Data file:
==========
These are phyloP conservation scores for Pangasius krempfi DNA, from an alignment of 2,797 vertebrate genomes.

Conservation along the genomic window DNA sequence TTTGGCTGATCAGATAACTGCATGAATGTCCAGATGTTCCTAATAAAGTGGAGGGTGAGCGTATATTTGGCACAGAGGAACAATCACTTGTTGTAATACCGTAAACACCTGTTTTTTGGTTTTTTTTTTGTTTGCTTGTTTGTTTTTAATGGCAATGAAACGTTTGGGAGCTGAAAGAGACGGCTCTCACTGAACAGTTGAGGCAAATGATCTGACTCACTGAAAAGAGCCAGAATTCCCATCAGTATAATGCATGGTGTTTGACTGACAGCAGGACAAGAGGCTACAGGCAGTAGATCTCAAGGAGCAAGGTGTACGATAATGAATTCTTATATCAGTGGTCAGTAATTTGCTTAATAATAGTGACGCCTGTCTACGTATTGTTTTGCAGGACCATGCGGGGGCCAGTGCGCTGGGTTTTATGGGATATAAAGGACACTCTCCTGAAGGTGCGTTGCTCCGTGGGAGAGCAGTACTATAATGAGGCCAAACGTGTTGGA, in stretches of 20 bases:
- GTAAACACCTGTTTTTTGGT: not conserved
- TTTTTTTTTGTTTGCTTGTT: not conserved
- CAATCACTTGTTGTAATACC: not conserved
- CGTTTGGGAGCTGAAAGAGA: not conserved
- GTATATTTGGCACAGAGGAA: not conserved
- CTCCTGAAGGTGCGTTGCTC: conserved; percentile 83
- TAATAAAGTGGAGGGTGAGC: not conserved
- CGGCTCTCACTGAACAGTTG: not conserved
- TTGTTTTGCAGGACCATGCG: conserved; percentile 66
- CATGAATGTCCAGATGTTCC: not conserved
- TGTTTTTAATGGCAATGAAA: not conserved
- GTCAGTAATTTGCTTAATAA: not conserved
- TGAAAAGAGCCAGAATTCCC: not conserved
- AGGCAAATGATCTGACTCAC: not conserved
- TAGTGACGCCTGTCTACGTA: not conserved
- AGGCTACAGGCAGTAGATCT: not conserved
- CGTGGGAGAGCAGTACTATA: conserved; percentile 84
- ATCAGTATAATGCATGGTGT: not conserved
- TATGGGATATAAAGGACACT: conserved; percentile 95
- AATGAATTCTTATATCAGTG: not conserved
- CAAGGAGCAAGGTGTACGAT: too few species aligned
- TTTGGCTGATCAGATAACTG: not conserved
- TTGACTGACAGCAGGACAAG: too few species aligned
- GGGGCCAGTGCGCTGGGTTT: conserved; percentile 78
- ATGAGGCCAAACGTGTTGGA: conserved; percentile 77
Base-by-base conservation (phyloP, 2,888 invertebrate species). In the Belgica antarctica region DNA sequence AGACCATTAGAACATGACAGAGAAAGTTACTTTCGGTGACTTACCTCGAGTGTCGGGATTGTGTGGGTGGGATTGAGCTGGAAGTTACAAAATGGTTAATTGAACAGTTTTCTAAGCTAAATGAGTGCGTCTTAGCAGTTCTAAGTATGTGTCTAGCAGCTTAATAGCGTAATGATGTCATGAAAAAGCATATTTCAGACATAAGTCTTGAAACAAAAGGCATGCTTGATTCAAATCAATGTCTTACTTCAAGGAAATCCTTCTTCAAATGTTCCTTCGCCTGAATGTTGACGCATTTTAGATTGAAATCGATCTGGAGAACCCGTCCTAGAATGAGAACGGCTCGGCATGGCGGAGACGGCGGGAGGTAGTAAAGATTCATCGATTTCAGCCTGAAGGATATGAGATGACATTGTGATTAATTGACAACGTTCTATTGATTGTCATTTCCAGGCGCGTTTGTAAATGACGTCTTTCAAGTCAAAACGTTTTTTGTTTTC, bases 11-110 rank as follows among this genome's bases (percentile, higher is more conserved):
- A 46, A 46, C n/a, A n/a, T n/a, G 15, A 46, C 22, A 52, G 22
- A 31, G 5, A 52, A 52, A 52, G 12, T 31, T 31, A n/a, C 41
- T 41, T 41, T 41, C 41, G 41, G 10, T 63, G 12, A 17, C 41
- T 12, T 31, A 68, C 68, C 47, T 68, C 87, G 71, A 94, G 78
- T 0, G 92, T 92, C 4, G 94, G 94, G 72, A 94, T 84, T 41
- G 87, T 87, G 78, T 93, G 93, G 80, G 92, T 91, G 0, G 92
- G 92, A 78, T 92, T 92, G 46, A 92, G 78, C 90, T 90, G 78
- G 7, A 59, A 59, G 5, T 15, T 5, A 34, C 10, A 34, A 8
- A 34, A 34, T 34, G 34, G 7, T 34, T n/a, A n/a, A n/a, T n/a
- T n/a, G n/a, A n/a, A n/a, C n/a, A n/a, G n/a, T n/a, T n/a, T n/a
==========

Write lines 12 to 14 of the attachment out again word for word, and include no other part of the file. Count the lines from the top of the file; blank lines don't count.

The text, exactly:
- CATGAATGTCCAGATGTTCC: not conserved
- TGTTTTTAATGGCAATGAAA: not conserved
- GTCAGTAATTTGCTTAATAA: not conserved